There is also some reason to question the NY Times’s commitment to healthy eating despite the frequent publication of Michael Pollan and Mark Bittman’s articles on eating healthy. Their science pages have been polluted for some years now by the writings of John Tierney, a libertarian who never saw a chemical he didn’t like. On June 5th 2007, Tierney mocked Rachel Carsons for warning of “a cancer epidemic that never came to pass.” He also touted the work of I. L. Baldwin, a professor of agricultural bacteriology at the University of Wisconsin who believes that “civilization depended on farmers and doctors fighting ‘an unrelenting war’ against insects, parasites and disease.”

Possibly an even worse offender is the NY Times’s Gina Kolata, who has virtually made a profession out of denying links between chemical pollutants and cancer, notwithstanding (or perhaps because of) being a sibling of Judi Bari, the environmental activist who was killed by a bomb planted in her car. In an article published in the July 6th 1998 Nation Magazine, environmental journalist/activist Mark Dowie pointed out:

On March 19, 1996, two long stories by Kolata appeared in the Science Times section. “Some environmentalists are asserting that humans and wildlife are facing a new and serious threat from synthetic chemicals,” reads Kolata’s lead, ignoring the fact that Colborn’s hypothesis was drawn not from environmentalists but from the work of more than 400 scientists, all of whose names and numbers were provided to the Times. Throughout the main article she uses the “e” word repeatedly to describe Colborn and Myers, though both have doctorates in zoology. And she calls Myers’s employer, The W. Alton Jones Foundation, “an environmental group.” (The private foundation dedicates only part of its philanthropy to environmental issues.) Kolata invokes the expertise of Dr. Bruce Ames of the University of California, Berkeley, and Dr. Stephen Safe of Texas A&M, as she has often before, to counter Colborn and Myers’s hypothesis. Ames is an active adviser to The Advancement of Sound Science Coalition (TASSC), a corporate-supported “watchdog coalition that advocates the use of sound sciences in public policy.” TASSC has about 900 members, 375 of whom are scientists. The rest are executives from the chemical, oil, dairy, timber, paper, mining, manufacturing and agribusiness industries seeking ways to defend their products in media and the courts.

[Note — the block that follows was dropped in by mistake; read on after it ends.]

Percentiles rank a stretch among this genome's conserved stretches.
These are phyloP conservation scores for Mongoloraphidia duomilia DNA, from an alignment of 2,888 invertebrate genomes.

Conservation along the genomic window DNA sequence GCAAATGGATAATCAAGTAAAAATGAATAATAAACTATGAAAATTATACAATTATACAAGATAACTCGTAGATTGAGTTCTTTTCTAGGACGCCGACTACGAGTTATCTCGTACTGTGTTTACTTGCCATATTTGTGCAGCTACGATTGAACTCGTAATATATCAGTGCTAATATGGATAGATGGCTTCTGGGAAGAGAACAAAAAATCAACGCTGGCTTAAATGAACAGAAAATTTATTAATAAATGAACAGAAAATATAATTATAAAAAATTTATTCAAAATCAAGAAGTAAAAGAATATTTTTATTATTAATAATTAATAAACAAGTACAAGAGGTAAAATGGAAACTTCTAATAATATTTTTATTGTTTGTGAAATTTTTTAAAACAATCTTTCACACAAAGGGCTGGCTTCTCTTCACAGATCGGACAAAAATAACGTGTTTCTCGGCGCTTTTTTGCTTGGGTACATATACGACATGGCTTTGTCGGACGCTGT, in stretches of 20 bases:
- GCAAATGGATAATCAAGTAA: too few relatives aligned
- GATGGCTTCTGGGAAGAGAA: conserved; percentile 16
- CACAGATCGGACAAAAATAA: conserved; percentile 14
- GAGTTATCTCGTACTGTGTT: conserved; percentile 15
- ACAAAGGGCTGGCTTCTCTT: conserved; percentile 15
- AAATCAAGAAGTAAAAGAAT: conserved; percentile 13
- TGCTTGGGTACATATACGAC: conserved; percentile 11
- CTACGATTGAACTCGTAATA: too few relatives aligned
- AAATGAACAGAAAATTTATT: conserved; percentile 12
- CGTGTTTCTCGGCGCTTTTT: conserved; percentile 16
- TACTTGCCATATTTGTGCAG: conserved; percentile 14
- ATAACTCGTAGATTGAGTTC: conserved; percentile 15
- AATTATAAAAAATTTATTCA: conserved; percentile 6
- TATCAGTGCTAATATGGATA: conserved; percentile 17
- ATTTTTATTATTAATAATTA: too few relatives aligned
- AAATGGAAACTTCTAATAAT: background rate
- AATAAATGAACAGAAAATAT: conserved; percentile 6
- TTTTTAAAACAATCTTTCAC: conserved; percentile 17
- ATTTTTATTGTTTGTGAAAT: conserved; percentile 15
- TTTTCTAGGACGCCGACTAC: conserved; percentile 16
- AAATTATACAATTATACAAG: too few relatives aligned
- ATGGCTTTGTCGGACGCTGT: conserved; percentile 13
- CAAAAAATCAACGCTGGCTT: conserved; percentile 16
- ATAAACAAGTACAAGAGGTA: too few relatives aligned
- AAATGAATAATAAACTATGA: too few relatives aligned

Ultimately, the cognitive dissonance at work in the pages of the NY Times points to the political paralysis that prevents major reforms from taking place in American society as well as other major industrialized countries like France. The powers-that-be recognize that humanity is threatened by greenhouse gases, chemical-based farming, exhaustion of the world’s fishing stocks, mountaintop removal in coal country and a myriad of other environmental problems but they stop short of attacking the root of these problems, namely production on the basis of profit.